Posted by: Hannah | 04/27/2014

book 1, chapter 9

Good lord, has it really been a month since I posted a recap? That’s embarrassing. Ma would be ashamed of me, except that I’m spring-cleaning a lot, so instead of spending “minutes in idleness” I’m running around cleaning the house on rainy days and the yard on sunny ones.

For example today I spent three hours cleaning and decluttering the boys’ bedroom. I miss pioneer times, when kids had two toys.

Chapter 9 – Going to Town

Spring finally arrives to stay, and then early summer. The girls are allowed to run barefoot all day, and they spend a great deal of time playing house under the two big trees in the front yard. They each have one broken dish for their house, and Laura’s tree has a swing, although she had to be unselfish and let Mary swing in it whenever she wanted to.

The spring crop of farm babies are born; each of the two cows has a calf, and the pig has seven little piglets. Given that they only butchered two pigs the previous year, I wonder what they do with all those pigs. Do they sell them? Trade them? A family of five would have a time eating seven pigs’ worth of meat in one winter and they have no way to preserve any over the summer, so I’m kind of curious about this, the only time really in the whole damn series that the Ingalls’ have a surfeit of food.

One day Pa tells the girls that the whole family will accompany him on his spring trip to Pepin, the “town”. Preparations are intense, with the girls getting a mid-week bath AND rag-curls in their hair.

Ma took the rags off their hair and combed it into long, round curls that hung down over their shoulders. She combed so fast that the snarls hurt dreadfully. Mary’s hair was beautifully golden, but Laura’s was only a dirt-coloured brown.

Here we go with Laura’s self-loathing about her brown hair. This gets mentioned off and on until the end of the series, and as a brunette child I never understood it. It always made me feel sad that Laura automatically assumed she was not pretty because she wasn’t a blonde.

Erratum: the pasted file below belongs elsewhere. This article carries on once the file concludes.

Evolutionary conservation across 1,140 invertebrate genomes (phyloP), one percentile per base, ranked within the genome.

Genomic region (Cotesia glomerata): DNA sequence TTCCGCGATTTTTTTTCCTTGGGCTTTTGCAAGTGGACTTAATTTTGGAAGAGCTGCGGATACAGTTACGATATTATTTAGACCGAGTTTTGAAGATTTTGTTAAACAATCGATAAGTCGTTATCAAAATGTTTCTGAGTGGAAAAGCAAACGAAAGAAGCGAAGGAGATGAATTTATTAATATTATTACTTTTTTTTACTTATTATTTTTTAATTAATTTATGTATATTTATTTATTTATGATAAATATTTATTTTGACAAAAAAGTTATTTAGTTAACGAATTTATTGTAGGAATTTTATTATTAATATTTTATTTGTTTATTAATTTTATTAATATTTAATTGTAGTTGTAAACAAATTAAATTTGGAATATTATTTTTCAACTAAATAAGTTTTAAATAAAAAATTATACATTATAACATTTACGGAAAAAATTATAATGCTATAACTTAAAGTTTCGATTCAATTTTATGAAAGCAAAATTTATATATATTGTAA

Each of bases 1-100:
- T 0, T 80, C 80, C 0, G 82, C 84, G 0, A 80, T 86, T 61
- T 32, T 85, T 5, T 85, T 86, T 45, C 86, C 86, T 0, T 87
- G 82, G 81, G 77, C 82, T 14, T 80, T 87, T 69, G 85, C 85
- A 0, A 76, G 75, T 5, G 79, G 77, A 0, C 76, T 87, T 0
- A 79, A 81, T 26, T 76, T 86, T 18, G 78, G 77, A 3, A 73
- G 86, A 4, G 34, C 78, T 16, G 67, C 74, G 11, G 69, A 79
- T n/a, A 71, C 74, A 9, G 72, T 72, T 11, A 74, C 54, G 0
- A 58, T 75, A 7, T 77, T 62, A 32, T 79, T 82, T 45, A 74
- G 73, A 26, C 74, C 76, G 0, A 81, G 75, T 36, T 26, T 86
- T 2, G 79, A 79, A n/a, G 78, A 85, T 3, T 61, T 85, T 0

Anyway, they get all fancied up and head for town. Since the girls have never been, it must be really far away, right? Like, miles and miles and miles away? Perhaps over a bridge with a troll under it, or something?

Seven miles later…

(Aside: I think Pa was trying really hard to keep Ma isolated, don’t you? Either that or she had a crippling social phobia we don’t know about. SEVEN MILES, PA???)

Pepin is built on the shore of Lake Pepin, a part of the Mississippi River. Laura is completely overwhelmed by the size of the lake and the sight of so many houses close together; she looked and looked, and could not say a word. They go to the general store, and Laura is so nervous and overcome by all these new sights that she is trembling and unable to speak to the storekeeper. Typical of general stores of the period, it’s crammed full of dry goods, tools, food, shoes… Laura could have looked for weeks and not seen all the things that were in that store. She had not known there were so many things in the world.

I feel like that every time I go into a Toys R Us.

After Ma and Pa are done shopping, the storekeeper gives each of the girls a candy heart. Mary’s has a poem on it. Laura’s says “sweets to the sweet”. Laura decides this is because the storekeeper likes golden hair better than brown hair and seethes inwardly about it.

The family eats a picnic lunch by the lakeshore and then Pa goes back to town to visit with the men while Ma is left sitting on the beach with the kids. Mary and Laura run around collecting pretty pebbles, and Laura collects so many that the pocket rips right off her dress from the weight.